Public loudspeakers have done their job, let them go

By Le Dung   July 27, 2022 | 06:19 pm PT
Public loudspeakers have done their job, let them go
Loudspeakers in Hanoi in 2018. Photo by VnExpress/Giang Huy
I live in a small alley in the middle of Hanoi. My family's life is disturbed by loudspeakers every day - early in the morning and after office hours when everyone returns home from work.

There has always been one big loudspeaker at the beginning of the alley. But two years ago, to convey Covid-19 communications, authorities installed another four loudspeakers in the middle of the alley in a common ground. One of the speakers blasts its "messages" straight into the balconies of several houses, only 10 meters away, in deafening volume.

It is torture, twice a day, an hour each time, from 5:30 a.m. and 5 p.m., including weekends and holidays.

My house is not the closest to the speakers, but they cause enough disturbance: Talking means screaming at each other and television programs are technically in no-audio mode.

People who come home worn out from a working day have no rest. There's no chance to sleep in during weekends.

Old people are probably the only people who feel some nostalgia-tinged affection for the wartime communication tool, and even they are annoyed with it now.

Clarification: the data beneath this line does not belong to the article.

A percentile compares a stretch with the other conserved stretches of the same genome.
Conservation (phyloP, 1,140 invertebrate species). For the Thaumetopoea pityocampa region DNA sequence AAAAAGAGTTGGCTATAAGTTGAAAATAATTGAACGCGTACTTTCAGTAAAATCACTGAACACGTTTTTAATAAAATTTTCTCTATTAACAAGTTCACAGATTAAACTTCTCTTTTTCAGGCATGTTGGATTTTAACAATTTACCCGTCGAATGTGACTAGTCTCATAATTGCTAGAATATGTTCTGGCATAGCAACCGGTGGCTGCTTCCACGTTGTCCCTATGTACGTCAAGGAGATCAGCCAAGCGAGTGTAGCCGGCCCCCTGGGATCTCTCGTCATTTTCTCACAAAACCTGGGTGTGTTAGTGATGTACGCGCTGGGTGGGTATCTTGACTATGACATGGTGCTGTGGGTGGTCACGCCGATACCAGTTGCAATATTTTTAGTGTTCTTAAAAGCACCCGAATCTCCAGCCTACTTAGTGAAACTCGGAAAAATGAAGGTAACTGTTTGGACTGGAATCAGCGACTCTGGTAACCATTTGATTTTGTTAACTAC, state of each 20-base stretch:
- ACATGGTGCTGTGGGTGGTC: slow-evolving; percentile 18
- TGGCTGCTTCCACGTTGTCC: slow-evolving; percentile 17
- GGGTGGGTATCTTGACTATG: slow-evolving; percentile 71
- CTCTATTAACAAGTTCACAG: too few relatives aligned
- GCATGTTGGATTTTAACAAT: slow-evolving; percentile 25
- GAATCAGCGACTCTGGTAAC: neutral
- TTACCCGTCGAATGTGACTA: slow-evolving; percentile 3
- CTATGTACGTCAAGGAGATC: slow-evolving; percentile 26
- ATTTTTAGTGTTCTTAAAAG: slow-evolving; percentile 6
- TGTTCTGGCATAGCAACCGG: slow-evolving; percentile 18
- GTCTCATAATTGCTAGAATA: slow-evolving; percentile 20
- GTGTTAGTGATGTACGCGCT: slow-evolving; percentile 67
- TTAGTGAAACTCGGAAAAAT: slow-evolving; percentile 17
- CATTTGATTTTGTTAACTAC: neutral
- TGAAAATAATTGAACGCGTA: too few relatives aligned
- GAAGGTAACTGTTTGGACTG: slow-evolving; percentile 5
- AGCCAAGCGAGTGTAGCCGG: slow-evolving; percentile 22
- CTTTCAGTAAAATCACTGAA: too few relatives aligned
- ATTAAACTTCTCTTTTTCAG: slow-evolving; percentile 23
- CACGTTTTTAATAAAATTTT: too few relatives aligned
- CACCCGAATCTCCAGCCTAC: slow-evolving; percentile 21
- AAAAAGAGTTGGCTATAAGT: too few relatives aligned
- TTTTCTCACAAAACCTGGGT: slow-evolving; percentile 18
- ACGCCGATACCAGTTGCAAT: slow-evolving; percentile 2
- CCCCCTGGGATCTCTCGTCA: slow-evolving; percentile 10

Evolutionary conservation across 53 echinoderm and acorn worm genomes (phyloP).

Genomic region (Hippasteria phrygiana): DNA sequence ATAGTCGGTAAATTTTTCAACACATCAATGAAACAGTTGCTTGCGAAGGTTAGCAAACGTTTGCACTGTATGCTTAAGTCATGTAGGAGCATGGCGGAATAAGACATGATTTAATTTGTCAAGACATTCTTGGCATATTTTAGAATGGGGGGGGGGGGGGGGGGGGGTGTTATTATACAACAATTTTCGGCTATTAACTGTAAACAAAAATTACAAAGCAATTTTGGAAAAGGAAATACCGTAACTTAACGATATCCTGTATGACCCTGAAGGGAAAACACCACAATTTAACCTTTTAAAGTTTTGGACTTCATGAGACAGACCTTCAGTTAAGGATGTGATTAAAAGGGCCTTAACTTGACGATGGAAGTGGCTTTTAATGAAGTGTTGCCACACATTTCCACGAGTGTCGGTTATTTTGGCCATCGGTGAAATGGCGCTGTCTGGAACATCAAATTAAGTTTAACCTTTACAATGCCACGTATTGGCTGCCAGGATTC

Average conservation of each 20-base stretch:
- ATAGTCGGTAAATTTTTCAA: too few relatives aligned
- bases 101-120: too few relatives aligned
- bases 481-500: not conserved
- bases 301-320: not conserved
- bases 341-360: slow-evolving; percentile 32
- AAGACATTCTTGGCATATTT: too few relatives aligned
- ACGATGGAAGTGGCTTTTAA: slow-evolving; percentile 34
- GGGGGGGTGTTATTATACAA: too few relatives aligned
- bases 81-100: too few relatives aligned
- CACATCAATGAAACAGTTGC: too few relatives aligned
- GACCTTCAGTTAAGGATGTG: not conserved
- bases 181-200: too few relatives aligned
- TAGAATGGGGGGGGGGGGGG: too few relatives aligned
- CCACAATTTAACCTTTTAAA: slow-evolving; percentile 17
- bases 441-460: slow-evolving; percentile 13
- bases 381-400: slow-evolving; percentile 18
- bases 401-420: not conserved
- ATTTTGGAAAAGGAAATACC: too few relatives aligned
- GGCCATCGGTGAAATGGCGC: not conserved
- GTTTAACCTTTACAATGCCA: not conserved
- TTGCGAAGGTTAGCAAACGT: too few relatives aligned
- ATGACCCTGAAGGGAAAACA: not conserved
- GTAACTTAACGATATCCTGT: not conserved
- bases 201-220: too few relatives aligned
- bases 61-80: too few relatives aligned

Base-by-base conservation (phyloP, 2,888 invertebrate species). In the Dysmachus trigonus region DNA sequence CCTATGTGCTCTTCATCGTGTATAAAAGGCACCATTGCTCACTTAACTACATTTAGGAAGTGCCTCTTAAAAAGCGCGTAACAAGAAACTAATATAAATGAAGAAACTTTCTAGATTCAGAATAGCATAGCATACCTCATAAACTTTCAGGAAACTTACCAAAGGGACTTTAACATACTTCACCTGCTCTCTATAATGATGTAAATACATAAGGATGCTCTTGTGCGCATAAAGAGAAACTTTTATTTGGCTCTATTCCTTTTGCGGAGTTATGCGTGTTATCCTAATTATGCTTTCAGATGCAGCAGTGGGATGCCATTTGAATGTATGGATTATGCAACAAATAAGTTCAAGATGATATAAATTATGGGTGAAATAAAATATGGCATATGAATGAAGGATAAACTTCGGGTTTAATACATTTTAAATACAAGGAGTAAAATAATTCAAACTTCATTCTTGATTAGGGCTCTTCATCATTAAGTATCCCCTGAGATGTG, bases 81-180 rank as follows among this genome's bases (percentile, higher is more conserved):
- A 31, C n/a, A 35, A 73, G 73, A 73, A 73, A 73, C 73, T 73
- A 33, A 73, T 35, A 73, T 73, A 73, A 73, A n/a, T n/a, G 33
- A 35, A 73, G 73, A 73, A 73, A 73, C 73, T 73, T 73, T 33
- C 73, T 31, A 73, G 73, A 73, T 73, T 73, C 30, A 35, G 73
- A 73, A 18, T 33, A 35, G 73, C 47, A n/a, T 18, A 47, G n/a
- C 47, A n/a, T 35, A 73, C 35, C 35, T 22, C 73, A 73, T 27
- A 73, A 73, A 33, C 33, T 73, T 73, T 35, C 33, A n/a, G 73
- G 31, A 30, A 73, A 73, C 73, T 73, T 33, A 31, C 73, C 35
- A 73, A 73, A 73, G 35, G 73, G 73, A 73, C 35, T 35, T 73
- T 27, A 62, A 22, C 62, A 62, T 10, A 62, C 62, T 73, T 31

Every neighborhood in cities has group chats now, and information like power cuts, vaccination schedules, or fire safety propaganda can be spread with an instant message click, at any time of day.

Hanoi just announced plans to bring back loudspeakers to all wards and communes by 2025. What are we doing that for? Aren't we a modern society? Do we need to add to the noise pollution we already suffer.

Maybe it's time we accept that loudspeakers have fulfilled their mission, just like food stamps of the subsidy period or paper letters of 20 years ago. They are history.

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